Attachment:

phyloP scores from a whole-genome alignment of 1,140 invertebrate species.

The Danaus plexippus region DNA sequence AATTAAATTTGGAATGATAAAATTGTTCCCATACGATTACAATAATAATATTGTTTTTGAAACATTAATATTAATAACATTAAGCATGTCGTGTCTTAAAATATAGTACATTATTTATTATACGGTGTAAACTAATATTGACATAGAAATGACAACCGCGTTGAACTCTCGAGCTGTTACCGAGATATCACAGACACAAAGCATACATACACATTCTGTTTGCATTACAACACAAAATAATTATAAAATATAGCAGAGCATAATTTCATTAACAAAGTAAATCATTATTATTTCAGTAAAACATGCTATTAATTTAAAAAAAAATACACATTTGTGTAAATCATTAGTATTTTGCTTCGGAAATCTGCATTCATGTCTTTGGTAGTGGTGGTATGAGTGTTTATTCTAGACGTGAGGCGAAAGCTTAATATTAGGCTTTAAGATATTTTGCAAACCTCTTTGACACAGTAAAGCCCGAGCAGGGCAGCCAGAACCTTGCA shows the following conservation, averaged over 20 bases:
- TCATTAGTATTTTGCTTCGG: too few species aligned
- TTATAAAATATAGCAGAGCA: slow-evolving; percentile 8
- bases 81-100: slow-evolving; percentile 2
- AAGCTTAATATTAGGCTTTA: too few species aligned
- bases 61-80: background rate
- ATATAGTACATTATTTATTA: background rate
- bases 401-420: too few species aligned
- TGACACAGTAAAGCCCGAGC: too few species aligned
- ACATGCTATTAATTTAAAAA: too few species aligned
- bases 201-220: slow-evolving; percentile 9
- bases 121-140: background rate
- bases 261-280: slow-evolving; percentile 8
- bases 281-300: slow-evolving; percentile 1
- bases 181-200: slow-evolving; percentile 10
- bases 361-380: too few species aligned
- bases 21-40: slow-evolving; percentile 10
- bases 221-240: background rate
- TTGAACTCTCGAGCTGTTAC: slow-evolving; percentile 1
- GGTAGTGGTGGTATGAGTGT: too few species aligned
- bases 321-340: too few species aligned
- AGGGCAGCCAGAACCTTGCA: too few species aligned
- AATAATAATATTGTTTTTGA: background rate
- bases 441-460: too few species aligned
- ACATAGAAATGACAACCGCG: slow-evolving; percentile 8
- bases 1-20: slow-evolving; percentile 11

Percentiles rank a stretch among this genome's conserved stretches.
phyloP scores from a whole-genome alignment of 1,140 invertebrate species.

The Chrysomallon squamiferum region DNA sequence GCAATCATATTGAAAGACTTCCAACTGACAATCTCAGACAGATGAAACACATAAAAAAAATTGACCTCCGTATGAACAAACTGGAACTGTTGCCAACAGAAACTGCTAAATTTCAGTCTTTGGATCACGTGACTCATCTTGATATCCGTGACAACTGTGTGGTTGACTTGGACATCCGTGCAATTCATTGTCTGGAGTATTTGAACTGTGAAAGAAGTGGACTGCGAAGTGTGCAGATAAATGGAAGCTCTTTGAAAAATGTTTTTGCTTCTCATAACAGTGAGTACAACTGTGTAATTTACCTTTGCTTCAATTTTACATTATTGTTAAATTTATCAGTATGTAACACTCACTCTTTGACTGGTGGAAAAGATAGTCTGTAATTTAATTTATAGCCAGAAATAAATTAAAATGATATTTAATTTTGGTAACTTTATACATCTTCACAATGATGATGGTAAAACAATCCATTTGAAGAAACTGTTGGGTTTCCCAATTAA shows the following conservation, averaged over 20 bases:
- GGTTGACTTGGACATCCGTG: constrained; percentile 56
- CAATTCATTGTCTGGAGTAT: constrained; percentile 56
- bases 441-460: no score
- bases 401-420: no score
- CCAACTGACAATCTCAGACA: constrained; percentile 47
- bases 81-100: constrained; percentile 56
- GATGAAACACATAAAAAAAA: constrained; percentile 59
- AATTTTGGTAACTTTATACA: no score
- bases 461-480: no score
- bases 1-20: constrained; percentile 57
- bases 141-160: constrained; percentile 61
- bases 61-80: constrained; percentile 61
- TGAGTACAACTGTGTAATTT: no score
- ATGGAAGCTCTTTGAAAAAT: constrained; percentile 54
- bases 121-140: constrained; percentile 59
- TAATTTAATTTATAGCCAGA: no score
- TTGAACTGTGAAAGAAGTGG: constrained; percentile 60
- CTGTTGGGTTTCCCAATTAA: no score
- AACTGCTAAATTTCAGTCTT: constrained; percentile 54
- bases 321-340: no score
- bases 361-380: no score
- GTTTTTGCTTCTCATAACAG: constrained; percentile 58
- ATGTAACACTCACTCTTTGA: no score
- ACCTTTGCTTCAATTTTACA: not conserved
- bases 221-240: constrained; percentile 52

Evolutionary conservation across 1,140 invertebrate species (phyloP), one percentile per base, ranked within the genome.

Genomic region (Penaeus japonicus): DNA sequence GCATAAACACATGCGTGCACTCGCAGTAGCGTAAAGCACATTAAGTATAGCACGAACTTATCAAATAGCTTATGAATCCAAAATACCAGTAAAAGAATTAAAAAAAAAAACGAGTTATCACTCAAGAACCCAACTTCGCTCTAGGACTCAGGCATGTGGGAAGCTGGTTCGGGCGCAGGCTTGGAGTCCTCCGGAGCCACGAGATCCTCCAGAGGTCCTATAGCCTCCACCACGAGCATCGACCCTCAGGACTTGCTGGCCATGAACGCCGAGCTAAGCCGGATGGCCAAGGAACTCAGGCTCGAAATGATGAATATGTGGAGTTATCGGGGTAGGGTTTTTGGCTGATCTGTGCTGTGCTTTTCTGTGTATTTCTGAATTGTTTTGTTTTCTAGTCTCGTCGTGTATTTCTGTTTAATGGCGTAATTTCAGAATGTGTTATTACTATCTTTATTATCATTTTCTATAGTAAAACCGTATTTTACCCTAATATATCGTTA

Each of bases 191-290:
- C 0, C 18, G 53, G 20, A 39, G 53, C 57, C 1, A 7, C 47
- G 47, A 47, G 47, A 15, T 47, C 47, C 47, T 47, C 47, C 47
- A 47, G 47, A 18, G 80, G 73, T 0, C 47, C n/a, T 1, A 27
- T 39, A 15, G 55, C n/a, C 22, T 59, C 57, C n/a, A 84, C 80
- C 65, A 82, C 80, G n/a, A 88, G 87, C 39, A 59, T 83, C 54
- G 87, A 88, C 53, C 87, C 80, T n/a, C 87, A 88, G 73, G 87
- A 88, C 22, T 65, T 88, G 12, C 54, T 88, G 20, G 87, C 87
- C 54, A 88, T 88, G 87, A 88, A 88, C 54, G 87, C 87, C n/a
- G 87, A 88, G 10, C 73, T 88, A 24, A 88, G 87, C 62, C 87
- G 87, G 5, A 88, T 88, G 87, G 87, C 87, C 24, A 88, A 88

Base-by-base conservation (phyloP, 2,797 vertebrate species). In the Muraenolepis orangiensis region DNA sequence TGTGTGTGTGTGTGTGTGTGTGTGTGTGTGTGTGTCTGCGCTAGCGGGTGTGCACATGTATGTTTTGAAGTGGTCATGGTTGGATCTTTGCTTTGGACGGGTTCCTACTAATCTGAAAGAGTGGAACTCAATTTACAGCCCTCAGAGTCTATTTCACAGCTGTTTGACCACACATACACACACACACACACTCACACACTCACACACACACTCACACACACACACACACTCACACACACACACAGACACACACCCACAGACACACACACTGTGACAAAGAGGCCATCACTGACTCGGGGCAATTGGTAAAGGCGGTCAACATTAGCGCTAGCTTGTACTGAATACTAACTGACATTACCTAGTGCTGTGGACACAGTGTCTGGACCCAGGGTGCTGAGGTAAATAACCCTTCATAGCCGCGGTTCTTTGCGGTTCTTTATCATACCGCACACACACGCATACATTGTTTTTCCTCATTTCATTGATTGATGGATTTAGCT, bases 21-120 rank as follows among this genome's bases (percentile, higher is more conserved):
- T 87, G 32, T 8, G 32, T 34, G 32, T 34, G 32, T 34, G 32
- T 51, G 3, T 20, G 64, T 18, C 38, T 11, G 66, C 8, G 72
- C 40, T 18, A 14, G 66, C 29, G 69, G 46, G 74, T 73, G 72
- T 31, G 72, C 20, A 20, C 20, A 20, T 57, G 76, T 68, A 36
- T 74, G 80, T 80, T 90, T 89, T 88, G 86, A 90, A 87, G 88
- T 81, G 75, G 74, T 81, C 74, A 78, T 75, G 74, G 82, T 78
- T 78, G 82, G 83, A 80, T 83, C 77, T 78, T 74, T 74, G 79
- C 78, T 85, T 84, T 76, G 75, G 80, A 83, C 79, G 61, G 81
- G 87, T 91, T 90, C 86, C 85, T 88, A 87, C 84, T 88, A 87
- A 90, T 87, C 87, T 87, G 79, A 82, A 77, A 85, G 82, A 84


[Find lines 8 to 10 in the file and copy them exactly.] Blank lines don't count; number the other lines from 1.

- ATATAGTACATTATTTATTA: background rate
- bases 401-420: too few species aligned
- TGACACAGTAAAGCCCGAGC: too few species aligned